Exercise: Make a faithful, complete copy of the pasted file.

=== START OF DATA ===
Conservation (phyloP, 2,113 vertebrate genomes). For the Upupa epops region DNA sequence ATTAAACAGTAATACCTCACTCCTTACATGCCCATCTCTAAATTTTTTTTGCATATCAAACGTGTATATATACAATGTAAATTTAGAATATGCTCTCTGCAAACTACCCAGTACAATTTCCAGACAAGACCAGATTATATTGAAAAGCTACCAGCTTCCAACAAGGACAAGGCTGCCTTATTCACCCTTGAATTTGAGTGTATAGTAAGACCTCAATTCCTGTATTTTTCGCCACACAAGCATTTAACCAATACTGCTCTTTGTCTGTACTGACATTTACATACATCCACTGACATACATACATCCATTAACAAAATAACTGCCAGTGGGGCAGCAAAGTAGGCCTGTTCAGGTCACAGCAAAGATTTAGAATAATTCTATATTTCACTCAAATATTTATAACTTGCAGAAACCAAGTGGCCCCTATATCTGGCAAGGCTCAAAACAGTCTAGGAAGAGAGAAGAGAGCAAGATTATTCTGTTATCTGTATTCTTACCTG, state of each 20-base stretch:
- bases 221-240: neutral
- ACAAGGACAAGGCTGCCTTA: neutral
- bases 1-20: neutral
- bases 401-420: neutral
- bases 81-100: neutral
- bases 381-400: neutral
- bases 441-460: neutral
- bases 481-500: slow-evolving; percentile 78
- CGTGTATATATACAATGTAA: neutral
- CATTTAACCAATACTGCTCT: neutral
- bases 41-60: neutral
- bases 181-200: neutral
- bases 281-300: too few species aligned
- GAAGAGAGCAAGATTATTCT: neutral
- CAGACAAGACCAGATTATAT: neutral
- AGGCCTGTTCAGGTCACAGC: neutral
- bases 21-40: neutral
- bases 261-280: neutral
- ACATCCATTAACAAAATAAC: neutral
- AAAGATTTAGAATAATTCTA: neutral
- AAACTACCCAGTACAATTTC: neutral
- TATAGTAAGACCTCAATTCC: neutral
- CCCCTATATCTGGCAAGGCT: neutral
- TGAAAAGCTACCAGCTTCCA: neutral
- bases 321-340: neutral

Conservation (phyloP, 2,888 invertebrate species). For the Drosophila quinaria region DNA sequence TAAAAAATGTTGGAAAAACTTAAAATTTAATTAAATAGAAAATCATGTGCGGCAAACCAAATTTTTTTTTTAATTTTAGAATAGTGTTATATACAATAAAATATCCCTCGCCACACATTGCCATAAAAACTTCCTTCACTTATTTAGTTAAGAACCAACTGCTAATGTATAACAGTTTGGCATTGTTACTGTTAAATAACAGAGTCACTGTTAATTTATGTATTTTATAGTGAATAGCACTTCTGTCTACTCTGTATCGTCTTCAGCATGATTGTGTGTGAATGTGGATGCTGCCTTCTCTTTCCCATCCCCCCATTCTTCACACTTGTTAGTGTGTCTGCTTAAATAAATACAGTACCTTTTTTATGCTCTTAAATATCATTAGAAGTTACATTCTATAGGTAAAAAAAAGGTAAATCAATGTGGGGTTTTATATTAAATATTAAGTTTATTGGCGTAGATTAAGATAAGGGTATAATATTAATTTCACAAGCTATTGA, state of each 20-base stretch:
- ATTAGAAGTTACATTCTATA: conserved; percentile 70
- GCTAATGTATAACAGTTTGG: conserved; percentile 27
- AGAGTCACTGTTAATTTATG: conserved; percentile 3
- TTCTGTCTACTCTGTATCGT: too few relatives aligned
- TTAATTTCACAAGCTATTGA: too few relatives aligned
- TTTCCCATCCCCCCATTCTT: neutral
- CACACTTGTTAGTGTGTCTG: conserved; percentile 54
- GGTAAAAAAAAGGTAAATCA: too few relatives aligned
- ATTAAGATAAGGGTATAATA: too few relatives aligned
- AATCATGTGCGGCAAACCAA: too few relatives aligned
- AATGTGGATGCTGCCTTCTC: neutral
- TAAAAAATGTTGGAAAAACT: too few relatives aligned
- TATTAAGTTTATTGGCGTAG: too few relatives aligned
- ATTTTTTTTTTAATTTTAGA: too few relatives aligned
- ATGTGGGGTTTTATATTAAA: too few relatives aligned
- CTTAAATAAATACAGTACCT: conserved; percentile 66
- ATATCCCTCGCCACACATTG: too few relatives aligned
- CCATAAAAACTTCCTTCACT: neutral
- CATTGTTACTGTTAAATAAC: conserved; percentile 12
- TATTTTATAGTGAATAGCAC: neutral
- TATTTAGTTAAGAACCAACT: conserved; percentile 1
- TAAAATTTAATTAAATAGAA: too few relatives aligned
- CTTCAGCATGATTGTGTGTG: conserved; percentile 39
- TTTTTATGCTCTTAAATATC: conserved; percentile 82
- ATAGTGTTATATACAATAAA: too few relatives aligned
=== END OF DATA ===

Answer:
Conservation (phyloP, 2,113 vertebrate genomes). For the Upupa epops region DNA sequence ATTAAACAGTAATACCTCACTCCTTACATGCCCATCTCTAAATTTTTTTTGCATATCAAACGTGTATATATACAATGTAAATTTAGAATATGCTCTCTGCAAACTACCCAGTACAATTTCCAGACAAGACCAGATTATATTGAAAAGCTACCAGCTTCCAACAAGGACAAGGCTGCCTTATTCACCCTTGAATTTGAGTGTATAGTAAGACCTCAATTCCTGTATTTTTCGCCACACAAGCATTTAACCAATACTGCTCTTTGTCTGTACTGACATTTACATACATCCACTGACATACATACATCCATTAACAAAATAACTGCCAGTGGGGCAGCAAAGTAGGCCTGTTCAGGTCACAGCAAAGATTTAGAATAATTCTATATTTCACTCAAATATTTATAACTTGCAGAAACCAAGTGGCCCCTATATCTGGCAAGGCTCAAAACAGTCTAGGAAGAGAGAAGAGAGCAAGATTATTCTGTTATCTGTATTCTTACCTG, state of each 20-base stretch:
- bases 221-240: neutral
- ACAAGGACAAGGCTGCCTTA: neutral
- bases 1-20: neutral
- bases 401-420: neutral
- bases 81-100: neutral
- bases 381-400: neutral
- bases 441-460: neutral
- bases 481-500: slow-evolving; percentile 78
- CGTGTATATATACAATGTAA: neutral
- CATTTAACCAATACTGCTCT: neutral
- bases 41-60: neutral
- bases 181-200: neutral
- bases 281-300: too few species aligned
- GAAGAGAGCAAGATTATTCT: neutral
- CAGACAAGACCAGATTATAT: neutral
- AGGCCTGTTCAGGTCACAGC: neutral
- bases 21-40: neutral
- bases 261-280: neutral
- ACATCCATTAACAAAATAAC: neutral
- AAAGATTTAGAATAATTCTA: neutral
- AAACTACCCAGTACAATTTC: neutral
- TATAGTAAGACCTCAATTCC: neutral
- CCCCTATATCTGGCAAGGCT: neutral
- TGAAAAGCTACCAGCTTCCA: neutral
- bases 321-340: neutral

Conservation (phyloP, 2,888 invertebrate species). For the Drosophila quinaria region DNA sequence TAAAAAATGTTGGAAAAACTTAAAATTTAATTAAATAGAAAATCATGTGCGGCAAACCAAATTTTTTTTTTAATTTTAGAATAGTGTTATATACAATAAAATATCCCTCGCCACACATTGCCATAAAAACTTCCTTCACTTATTTAGTTAAGAACCAACTGCTAATGTATAACAGTTTGGCATTGTTACTGTTAAATAACAGAGTCACTGTTAATTTATGTATTTTATAGTGAATAGCACTTCTGTCTACTCTGTATCGTCTTCAGCATGATTGTGTGTGAATGTGGATGCTGCCTTCTCTTTCCCATCCCCCCATTCTTCACACTTGTTAGTGTGTCTGCTTAAATAAATACAGTACCTTTTTTATGCTCTTAAATATCATTAGAAGTTACATTCTATAGGTAAAAAAAAGGTAAATCAATGTGGGGTTTTATATTAAATATTAAGTTTATTGGCGTAGATTAAGATAAGGGTATAATATTAATTTCACAAGCTATTGA, state of each 20-base stretch:
- ATTAGAAGTTACATTCTATA: conserved; percentile 70
- GCTAATGTATAACAGTTTGG: conserved; percentile 27
- AGAGTCACTGTTAATTTATG: conserved; percentile 3
- TTCTGTCTACTCTGTATCGT: too few relatives aligned
- TTAATTTCACAAGCTATTGA: too few relatives aligned
- TTTCCCATCCCCCCATTCTT: neutral
- CACACTTGTTAGTGTGTCTG: conserved; percentile 54
- GGTAAAAAAAAGGTAAATCA: too few relatives aligned
- ATTAAGATAAGGGTATAATA: too few relatives aligned
- AATCATGTGCGGCAAACCAA: too few relatives aligned
- AATGTGGATGCTGCCTTCTC: neutral
- TAAAAAATGTTGGAAAAACT: too few relatives aligned
- TATTAAGTTTATTGGCGTAG: too few relatives aligned
- ATTTTTTTTTTAATTTTAGA: too few relatives aligned
- ATGTGGGGTTTTATATTAAA: too few relatives aligned
- CTTAAATAAATACAGTACCT: conserved; percentile 66
- ATATCCCTCGCCACACATTG: too few relatives aligned
- CCATAAAAACTTCCTTCACT: neutral
- CATTGTTACTGTTAAATAAC: conserved; percentile 12
- TATTTTATAGTGAATAGCAC: neutral
- TATTTAGTTAAGAACCAACT: conserved; percentile 1
- TAAAATTTAATTAAATAGAA: too few relatives aligned
- CTTCAGCATGATTGTGTGTG: conserved; percentile 39
- TTTTTATGCTCTTAAATATC: conserved; percentile 82
- ATAGTGTTATATACAATAAA: too few relatives aligned